NASA has shared the latest image taken by the James Webb Space Telescope. They show the solar system’s penultimate planet, Uranus, with almost all known rings. So far, the best images of Uranus have been considered to be those taken in 1986 by the Voyager 2 space probe and the Keck Telescopes, located at the observatory on Mauna Kea in Hawaii.
Uranus is the seventh planet of the solar system. It is a gas giant that takes 84 years to orbit the Sun. Its axis of rotation is tilted almost 90 degrees to its orbit. This contributes to the extreme seasons as the planet’s poles experience many years of continuous sunlight followed by the same number of years of total darkness. The latest image shows its north pole, which is currently in late spring. In 2028, summer will come there. When Voyager 2 visited Uranus in 1986, it was able to observe summer at the planet’s south pole. Now this part is on the unlit side.
Polar cap and storm activity
The image was taken by Webb’s Near-Infrared Camera (NIRCam). It was created as a result of combining two filters. Thanks to the sensitivity of the Telescope’s instruments, we can clearly see how dynamic Uranus’s atmosphere can be.
A large, bright spot can be seen to the right of the planet. This is the polar cap – a unique feature of Uranus that begins to appear during the summer when sunlight reaches the pole directly, and disappears during the fall. Webb’s telescope revealed that the center of the cap is much brighter than it appears. Photographs taken in the past also showed it, but never so clearly. Several smaller, bright spots are also clearly visible in the photo. According to the experts NASAprobably formed in connection with thunderstorm activity on the planet.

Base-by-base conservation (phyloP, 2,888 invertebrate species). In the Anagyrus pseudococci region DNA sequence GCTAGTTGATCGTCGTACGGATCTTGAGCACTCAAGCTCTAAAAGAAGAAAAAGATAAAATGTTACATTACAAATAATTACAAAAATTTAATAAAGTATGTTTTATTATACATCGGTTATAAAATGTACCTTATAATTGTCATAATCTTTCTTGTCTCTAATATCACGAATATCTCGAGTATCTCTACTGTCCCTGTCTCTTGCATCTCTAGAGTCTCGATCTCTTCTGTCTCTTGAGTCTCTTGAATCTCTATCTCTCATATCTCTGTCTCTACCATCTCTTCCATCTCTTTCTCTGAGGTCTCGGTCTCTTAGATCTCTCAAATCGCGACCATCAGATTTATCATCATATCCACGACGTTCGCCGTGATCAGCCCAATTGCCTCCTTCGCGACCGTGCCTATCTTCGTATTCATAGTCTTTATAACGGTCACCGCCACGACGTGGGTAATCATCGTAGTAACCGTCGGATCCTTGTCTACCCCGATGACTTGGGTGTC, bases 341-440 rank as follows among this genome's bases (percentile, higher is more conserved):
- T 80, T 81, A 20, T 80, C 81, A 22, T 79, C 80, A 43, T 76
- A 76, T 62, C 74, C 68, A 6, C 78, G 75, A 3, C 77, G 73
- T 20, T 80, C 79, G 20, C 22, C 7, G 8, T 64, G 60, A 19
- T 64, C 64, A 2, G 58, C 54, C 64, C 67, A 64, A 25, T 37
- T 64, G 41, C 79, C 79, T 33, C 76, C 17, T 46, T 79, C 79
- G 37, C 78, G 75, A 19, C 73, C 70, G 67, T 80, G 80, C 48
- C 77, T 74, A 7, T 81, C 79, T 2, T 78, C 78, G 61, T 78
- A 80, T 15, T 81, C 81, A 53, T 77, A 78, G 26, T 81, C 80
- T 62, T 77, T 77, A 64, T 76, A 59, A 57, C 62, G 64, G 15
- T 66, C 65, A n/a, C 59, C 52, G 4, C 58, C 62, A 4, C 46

11 of 13 rings
Uranus is called an ice giant because of its interior chemistry. Most of its mass is thought to be a hot, thick fluid of “ice” materials – water, methane and ammonia, with a small, rocky core at its center.
Uranus has 13 known rings and as many as 11 of them can be seen in the new image. Some of them seem so bright that they seem to merge into one larger one. Scientists call nine of them the main ones, the other two are fainter and were not detected during the Voyager flyby. Scientists hope that future images will also reveal the two outer rings that the Hubble Space Telescope detected in 2007.
The James Webb Space Telescope also captured some of Uranus’s 27 known moons, but most are too small and faint to be seen in this image. The six brightest were identified in the panoramic image.
According to NASA, this is just a foretaste of the secrets of the “seventh planet from the Sun”. In 2022, the National Academies of Sciences, Engineering and Medicine announced that in the decade 2023-2033 their main goal will be to cover Uranus. Several different studies are already underway, and others – also involving the use of the Webb Telescope – are already planned.
Main photo source: NASA, ESA, CSA, STScI. Image processing: J. DePasquale (STScI)